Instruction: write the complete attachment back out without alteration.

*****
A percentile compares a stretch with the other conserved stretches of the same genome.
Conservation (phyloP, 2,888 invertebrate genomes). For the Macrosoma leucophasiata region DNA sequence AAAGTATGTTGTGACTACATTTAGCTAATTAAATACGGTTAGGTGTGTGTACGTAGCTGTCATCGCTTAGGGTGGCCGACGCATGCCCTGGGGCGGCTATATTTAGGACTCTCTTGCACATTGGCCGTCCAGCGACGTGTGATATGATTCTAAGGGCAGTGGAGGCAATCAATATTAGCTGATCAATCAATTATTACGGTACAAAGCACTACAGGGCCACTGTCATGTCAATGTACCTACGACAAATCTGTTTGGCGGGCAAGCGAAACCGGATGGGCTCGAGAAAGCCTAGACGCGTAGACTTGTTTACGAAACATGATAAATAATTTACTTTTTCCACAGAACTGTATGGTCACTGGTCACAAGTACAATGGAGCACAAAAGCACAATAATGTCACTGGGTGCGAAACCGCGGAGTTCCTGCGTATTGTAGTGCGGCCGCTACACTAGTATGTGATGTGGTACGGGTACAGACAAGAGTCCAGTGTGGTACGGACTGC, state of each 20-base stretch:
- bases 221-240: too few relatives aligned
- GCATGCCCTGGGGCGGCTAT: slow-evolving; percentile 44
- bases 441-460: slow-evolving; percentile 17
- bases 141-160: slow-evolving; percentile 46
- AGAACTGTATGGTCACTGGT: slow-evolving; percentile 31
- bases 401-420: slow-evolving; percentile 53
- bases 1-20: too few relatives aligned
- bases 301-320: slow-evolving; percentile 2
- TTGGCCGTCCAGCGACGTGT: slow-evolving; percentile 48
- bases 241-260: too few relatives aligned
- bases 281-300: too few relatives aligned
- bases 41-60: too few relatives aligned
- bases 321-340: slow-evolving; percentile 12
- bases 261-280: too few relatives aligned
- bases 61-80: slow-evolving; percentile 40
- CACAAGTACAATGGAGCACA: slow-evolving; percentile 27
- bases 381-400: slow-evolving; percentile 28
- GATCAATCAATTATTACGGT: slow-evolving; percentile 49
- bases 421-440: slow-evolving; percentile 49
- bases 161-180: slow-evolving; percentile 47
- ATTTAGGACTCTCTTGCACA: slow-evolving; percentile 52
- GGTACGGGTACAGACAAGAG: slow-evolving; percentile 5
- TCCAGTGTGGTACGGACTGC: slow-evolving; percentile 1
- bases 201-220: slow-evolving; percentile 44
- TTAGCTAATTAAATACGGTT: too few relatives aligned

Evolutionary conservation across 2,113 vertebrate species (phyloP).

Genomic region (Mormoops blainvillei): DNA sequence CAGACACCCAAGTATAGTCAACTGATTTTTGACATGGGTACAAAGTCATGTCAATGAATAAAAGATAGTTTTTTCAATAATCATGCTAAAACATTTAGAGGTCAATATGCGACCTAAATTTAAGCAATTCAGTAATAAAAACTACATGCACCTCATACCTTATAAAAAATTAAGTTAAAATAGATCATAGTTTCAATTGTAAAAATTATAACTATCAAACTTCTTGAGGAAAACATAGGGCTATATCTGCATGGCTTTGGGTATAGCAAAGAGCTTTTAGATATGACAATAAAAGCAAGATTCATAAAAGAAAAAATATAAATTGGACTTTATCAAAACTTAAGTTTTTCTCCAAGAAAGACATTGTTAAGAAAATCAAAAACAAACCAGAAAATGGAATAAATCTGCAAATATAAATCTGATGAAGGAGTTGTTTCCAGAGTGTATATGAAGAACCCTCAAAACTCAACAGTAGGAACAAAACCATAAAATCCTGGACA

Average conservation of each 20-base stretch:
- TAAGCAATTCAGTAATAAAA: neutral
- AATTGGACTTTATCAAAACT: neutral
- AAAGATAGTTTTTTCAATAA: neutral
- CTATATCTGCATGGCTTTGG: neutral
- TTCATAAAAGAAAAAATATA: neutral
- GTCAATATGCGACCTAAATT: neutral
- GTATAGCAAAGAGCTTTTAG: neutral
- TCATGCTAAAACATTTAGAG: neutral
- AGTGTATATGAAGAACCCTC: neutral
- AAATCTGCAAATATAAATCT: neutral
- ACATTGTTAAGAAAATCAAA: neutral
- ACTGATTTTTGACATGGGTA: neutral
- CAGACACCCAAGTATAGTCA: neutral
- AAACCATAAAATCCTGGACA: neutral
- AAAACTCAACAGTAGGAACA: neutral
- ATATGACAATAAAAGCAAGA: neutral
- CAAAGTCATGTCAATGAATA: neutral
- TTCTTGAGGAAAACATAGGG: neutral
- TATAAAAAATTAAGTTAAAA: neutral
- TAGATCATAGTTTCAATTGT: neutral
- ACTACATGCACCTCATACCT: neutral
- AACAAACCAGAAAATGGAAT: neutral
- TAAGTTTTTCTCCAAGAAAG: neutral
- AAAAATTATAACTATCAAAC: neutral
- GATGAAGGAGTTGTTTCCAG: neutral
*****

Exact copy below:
A percentile compares a stretch with the other conserved stretches of the same genome.
Conservation (phyloP, 2,888 invertebrate genomes). For the Macrosoma leucophasiata region DNA sequence AAAGTATGTTGTGACTACATTTAGCTAATTAAATACGGTTAGGTGTGTGTACGTAGCTGTCATCGCTTAGGGTGGCCGACGCATGCCCTGGGGCGGCTATATTTAGGACTCTCTTGCACATTGGCCGTCCAGCGACGTGTGATATGATTCTAAGGGCAGTGGAGGCAATCAATATTAGCTGATCAATCAATTATTACGGTACAAAGCACTACAGGGCCACTGTCATGTCAATGTACCTACGACAAATCTGTTTGGCGGGCAAGCGAAACCGGATGGGCTCGAGAAAGCCTAGACGCGTAGACTTGTTTACGAAACATGATAAATAATTTACTTTTTCCACAGAACTGTATGGTCACTGGTCACAAGTACAATGGAGCACAAAAGCACAATAATGTCACTGGGTGCGAAACCGCGGAGTTCCTGCGTATTGTAGTGCGGCCGCTACACTAGTATGTGATGTGGTACGGGTACAGACAAGAGTCCAGTGTGGTACGGACTGC, state of each 20-base stretch:
- bases 221-240: too few relatives aligned
- GCATGCCCTGGGGCGGCTAT: slow-evolving; percentile 44
- bases 441-460: slow-evolving; percentile 17
- bases 141-160: slow-evolving; percentile 46
- AGAACTGTATGGTCACTGGT: slow-evolving; percentile 31
- bases 401-420: slow-evolving; percentile 53
- bases 1-20: too few relatives aligned
- bases 301-320: slow-evolving; percentile 2
- TTGGCCGTCCAGCGACGTGT: slow-evolving; percentile 48
- bases 241-260: too few relatives aligned
- bases 281-300: too few relatives aligned
- bases 41-60: too few relatives aligned
- bases 321-340: slow-evolving; percentile 12
- bases 261-280: too few relatives aligned
- bases 61-80: slow-evolving; percentile 40
- CACAAGTACAATGGAGCACA: slow-evolving; percentile 27
- bases 381-400: slow-evolving; percentile 28
- GATCAATCAATTATTACGGT: slow-evolving; percentile 49
- bases 421-440: slow-evolving; percentile 49
- bases 161-180: slow-evolving; percentile 47
- ATTTAGGACTCTCTTGCACA: slow-evolving; percentile 52
- GGTACGGGTACAGACAAGAG: slow-evolving; percentile 5
- TCCAGTGTGGTACGGACTGC: slow-evolving; percentile 1
- bases 201-220: slow-evolving; percentile 44
- TTAGCTAATTAAATACGGTT: too few relatives aligned

Evolutionary conservation across 2,113 vertebrate species (phyloP).

Genomic region (Mormoops blainvillei): DNA sequence CAGACACCCAAGTATAGTCAACTGATTTTTGACATGGGTACAAAGTCATGTCAATGAATAAAAGATAGTTTTTTCAATAATCATGCTAAAACATTTAGAGGTCAATATGCGACCTAAATTTAAGCAATTCAGTAATAAAAACTACATGCACCTCATACCTTATAAAAAATTAAGTTAAAATAGATCATAGTTTCAATTGTAAAAATTATAACTATCAAACTTCTTGAGGAAAACATAGGGCTATATCTGCATGGCTTTGGGTATAGCAAAGAGCTTTTAGATATGACAATAAAAGCAAGATTCATAAAAGAAAAAATATAAATTGGACTTTATCAAAACTTAAGTTTTTCTCCAAGAAAGACATTGTTAAGAAAATCAAAAACAAACCAGAAAATGGAATAAATCTGCAAATATAAATCTGATGAAGGAGTTGTTTCCAGAGTGTATATGAAGAACCCTCAAAACTCAACAGTAGGAACAAAACCATAAAATCCTGGACA

Average conservation of each 20-base stretch:
- TAAGCAATTCAGTAATAAAA: neutral
- AATTGGACTTTATCAAAACT: neutral
- AAAGATAGTTTTTTCAATAA: neutral
- CTATATCTGCATGGCTTTGG: neutral
- TTCATAAAAGAAAAAATATA: neutral
- GTCAATATGCGACCTAAATT: neutral
- GTATAGCAAAGAGCTTTTAG: neutral
- TCATGCTAAAACATTTAGAG: neutral
- AGTGTATATGAAGAACCCTC: neutral
- AAATCTGCAAATATAAATCT: neutral
- ACATTGTTAAGAAAATCAAA: neutral
- ACTGATTTTTGACATGGGTA: neutral
- CAGACACCCAAGTATAGTCA: neutral
- AAACCATAAAATCCTGGACA: neutral
- AAAACTCAACAGTAGGAACA: neutral
- ATATGACAATAAAAGCAAGA: neutral
- CAAAGTCATGTCAATGAATA: neutral
- TTCTTGAGGAAAACATAGGG: neutral
- TATAAAAAATTAAGTTAAAA: neutral
- TAGATCATAGTTTCAATTGT: neutral
- ACTACATGCACCTCATACCT: neutral
- AACAAACCAGAAAATGGAAT: neutral
- TAAGTTTTTCTCCAAGAAAG: neutral
- AAAAATTATAACTATCAAAC: neutral
- GATGAAGGAGTTGTTTCCAG: neutral